Bacterial Competition

A systems level approach to investigate the biology, ecology and evolution of plant associated bacteria in the context of niche specialization and competition: Prior to infection, most phytopathogenic bacteria exist as epiphytes and must successfully compete against other microbes for both space and resources. This competition is an important factor driving microbial ecology and evolution with potentially significant impacts on agricultural productivity. Allelopathy, defined as the suppression or death of one organism due to the toxic chemicals excreted by another organism, is a ubiquitous phenomenon within microbial communities, and thus impacts competition outcomes. In bacterial assemblages, an agent of allelopathic interactions are proteinaceous toxins (i.e bacteriocins and toxin-antitoxin systems).

With narrow activity spectrum, proteinaceous toxins play important roles in intra and interspecies competition among bacteria occupying the same ecological niche. Proteinaceous toxins-producing strains have been successfully exploited as food preservatives in the food industry and their role in biological control has been investigated with promising yet inconsistent results for plant disease management. With improved biotechnological and genomic tools we are now able to advance the potential application of proteinaceous toxins to agricultural systems.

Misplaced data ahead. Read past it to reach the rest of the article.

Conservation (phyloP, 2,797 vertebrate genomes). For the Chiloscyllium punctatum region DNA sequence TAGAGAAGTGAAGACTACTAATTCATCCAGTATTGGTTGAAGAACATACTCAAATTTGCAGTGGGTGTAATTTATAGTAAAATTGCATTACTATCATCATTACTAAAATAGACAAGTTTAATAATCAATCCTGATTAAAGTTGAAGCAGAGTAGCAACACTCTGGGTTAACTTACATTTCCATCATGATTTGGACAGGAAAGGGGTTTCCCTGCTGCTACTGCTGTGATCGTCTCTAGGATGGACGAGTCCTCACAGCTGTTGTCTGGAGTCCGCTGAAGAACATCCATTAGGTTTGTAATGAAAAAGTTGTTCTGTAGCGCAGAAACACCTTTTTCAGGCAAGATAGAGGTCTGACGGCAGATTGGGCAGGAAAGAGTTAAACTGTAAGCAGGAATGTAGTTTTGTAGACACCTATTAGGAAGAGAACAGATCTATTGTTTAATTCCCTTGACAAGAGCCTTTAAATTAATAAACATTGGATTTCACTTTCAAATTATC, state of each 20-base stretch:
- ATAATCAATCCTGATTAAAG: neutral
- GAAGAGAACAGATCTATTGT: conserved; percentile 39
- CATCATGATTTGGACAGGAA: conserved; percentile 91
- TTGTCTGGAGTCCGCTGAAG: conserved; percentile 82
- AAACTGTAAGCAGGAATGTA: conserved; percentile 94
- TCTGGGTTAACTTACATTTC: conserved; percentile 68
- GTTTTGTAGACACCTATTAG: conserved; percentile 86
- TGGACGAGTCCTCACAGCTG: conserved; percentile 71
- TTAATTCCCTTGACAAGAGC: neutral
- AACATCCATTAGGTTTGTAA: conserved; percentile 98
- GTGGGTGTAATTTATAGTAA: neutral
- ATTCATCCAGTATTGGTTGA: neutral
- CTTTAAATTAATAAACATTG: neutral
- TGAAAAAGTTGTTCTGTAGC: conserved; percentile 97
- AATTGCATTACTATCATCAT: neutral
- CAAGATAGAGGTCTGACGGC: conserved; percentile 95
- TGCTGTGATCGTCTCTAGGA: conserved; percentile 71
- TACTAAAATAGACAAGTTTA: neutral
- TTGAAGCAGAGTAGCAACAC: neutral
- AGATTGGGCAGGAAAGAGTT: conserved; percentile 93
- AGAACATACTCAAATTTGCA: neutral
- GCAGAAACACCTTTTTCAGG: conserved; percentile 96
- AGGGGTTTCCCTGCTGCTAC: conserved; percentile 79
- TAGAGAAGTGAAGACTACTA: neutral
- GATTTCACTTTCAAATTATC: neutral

In the Huerta Lab we investigated the biological function and genetic basis of different proteinaceous toxins produced by multiple bacterial genera and how these may mediate intraspecies competition among geographically and genetically distinct strains.

Figure 1.Inhibition and sensitivity matrix of 27 diverse R. solanacearum strains. Agar plates were overlaid with a suspension of the target R. solanacearum strain (shown in the horizontal list) in molten agar. Wells in the plate were filled with 30 μl of cell-free supernatant from overnight cultures of the producing R. solanacearum strain. Producing strains are shown in vertical list at left, with a whole-genome phylogenetic tree showing relationships among strains. *The phylogenetic position of strain AW1 is based on egl sequence, as no genome sequence is available for this strain.  The diameter of each growth inhibition zone was measured using ImageJ. The color in each square indicates the mean inhibition zone diameter as shown in scale bar at the bottom. Results shown are from two experiments, each containing two technical replicates. Gray horizontal bars on right indicate the number of predicted rhs-repeat-containing genes in the genomes of the corresponding strain. ND, indicates not determined due to lack of access to strains genome.

Huerta, A. I., Milling, A., & Allen, C. (2015). Tropical strains of Ralstonia solanacearum outcompete race 3 biovar 2 strains at lowland tropical temperatures. Applied and Environmental Microbiology, 81(10), 3542-3551. Doi: 10.1128/AEM.04123-14